Statin drug use has steadily increased over the last several decades, due to the widespread belief that cholesterol reduction is an important step in preventing heart disease. It is undeniable that statins are effective: they can decrease serum cholesterol levels from over 300 db/ml to well within the normal range in a matter of weeks. For a person who already has normal cholesterol levels, statins can drive their cholesterol down to levels not seen in nature. Statins have also been shown to reduce the relative risk of heart attacks in men in their 50's by as much as 30%, but, because heart attacks are relatively rare for this segment of the population, the absolute risk reduction is only on the order of 2%, a point that is often missed by the person being treated.
All drugs have potential side effects, and with any drug it's a matter of weighing the risk/benefit factors to decide whether the drug is warranted. Statin drugs have a remarkably diverse set of side effects, including cognitive and memory impairment, reduced libido, and muscle pain and weakness. The drug manufacturers claim that the incidence of side effects is relatively rare, but often side effects don't appear until after several months or even years into treatment. In many of these cases, it may not be obvious that the statin drug is the cause of the problem. This is especially true because these side effects can easily be attributed to increasing age. In fact, as I will show later, statin side effects can best be interpreted as an acceleration of the aging process.
In my view, statin drugs are never worth the risk of their side effects. Cholesterol is a vital nutrient, without which mammalian cells can not survive, and it is inconceivable to me that crippling the body's ability to synthesize cholesterol can ever be a good idea. In an excellent and highly informative review article published in 2009, Wainwright et al.  developed a strong argument that statin drugs, by depleting cholesterol, lead to a destabilization of cell membranes "from head to toe." This problem, in turn, increases risk to a long list of serious health conditions and diseases, including diabetes, multiple sclerosis, cognitive problems, hemorrhagic stroke, cancer, and even ALS (amyotrophic lateral sclerosis, also known commonly as Lou Gehrig's disease). Their arguments are backed up by references to 85 peer-reviewed journal publications. I have argued in previous essays that statins may increase the risk to Alzheimer's disease, as well as to sepsis, cancer, and heart failure.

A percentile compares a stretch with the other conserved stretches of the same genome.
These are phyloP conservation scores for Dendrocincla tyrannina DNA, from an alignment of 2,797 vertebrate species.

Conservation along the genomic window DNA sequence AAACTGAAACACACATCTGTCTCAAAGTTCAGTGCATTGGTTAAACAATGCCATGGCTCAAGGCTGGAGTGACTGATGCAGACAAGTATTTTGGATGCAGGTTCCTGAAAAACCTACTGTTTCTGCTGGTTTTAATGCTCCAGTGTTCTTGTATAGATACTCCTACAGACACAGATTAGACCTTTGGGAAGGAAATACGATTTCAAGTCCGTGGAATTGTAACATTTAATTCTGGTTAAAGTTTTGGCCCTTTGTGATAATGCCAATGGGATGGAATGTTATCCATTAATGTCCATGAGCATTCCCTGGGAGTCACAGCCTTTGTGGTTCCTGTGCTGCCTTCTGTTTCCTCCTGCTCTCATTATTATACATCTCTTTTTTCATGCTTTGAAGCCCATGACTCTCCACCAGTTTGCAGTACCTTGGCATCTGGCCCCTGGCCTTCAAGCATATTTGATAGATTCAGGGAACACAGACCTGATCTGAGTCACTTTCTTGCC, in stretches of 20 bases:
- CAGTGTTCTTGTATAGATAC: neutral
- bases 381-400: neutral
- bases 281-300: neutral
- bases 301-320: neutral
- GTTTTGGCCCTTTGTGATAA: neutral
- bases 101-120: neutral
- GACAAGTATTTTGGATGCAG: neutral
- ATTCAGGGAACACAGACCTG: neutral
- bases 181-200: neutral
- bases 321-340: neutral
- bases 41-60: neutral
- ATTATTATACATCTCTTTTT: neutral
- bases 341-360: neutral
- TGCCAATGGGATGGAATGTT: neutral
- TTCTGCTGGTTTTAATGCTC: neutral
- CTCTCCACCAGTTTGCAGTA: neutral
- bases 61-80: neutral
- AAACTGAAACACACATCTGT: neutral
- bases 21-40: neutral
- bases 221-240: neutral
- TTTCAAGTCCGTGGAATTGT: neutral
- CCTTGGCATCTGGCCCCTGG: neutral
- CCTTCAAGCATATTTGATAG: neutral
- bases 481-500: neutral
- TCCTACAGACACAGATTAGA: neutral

The most commonly reported side effects to statin therapy are muscle pain and weakness. If left unchecked, these symptoms can progress to rhabdomyolysis (severe muscle damage) and kidney failure. Muscle weakness in the lungs can lead to breathing difficulties; in the heart it leads to heart failure. Statin users are reassured by their doctors that they can halt statin therapy if their liver and muscle enzymes rise too high. In practice, however, it's possible to suffer irreversible muscle damage (the problem does not go away after the statin therapy is stopped), and this can happen even when the enzyme levels are not above the normal range.
This essay will develop an argument for why, over time, a statin user may become increasingly weak, in some cases to the point of major disability. A key message is that muscles are forced to cannibalize themselves to acquire sufficient energy. But another factor is oxidative damage to muscle tissue, with subsequent disintegration of the cell walls. This is true not only for the skeletal muscles, but also for the respiratory muscles controlling breathing and the heart muscle. With continued abuse, the muscle cells disintegrate, and the debris travels in the blood stream to the kidneys, which can lead to kidney failure.
The rest of this essay will unfold as follows. In the next section, I will explain how statin drugs work, which will also show why they interfere with the synthesis not only of cholesterol but also of other essential biological substances involved in cell metabolism. The following section will present evidence that statins damage muscle cells. Sections 4 and 5 describe the biochemical pathways involved in assuring that muscles have enough energy to effect movement, especially during situations of stress such as extreme exercise. Section 6 describes the condition known as rhabdomyolysis, caused by extreme exercise but also by statin drugs, and the subsequent risk to kidney failure. Section 7 describes the role that myoglobin, a key protein found in muscle cells, plays in the disease process. After a section explaining how cholesterol protects cell membranes from oxidative damage, the four subsequent sections (sections 9-12) will be devoted to the repercussions of statin damage to the muscles, the heart, the lungs, and the pancreas, respectively. Finally, the conclusion section will summarize the essay and provide hints about my upcoming essay on ALS, a physically disabling neurodegenerative disease that is due not to muscle damage per se but to damage of the motor neurons in the spinal cord that transmit signals from the brain to the skeletal muscles.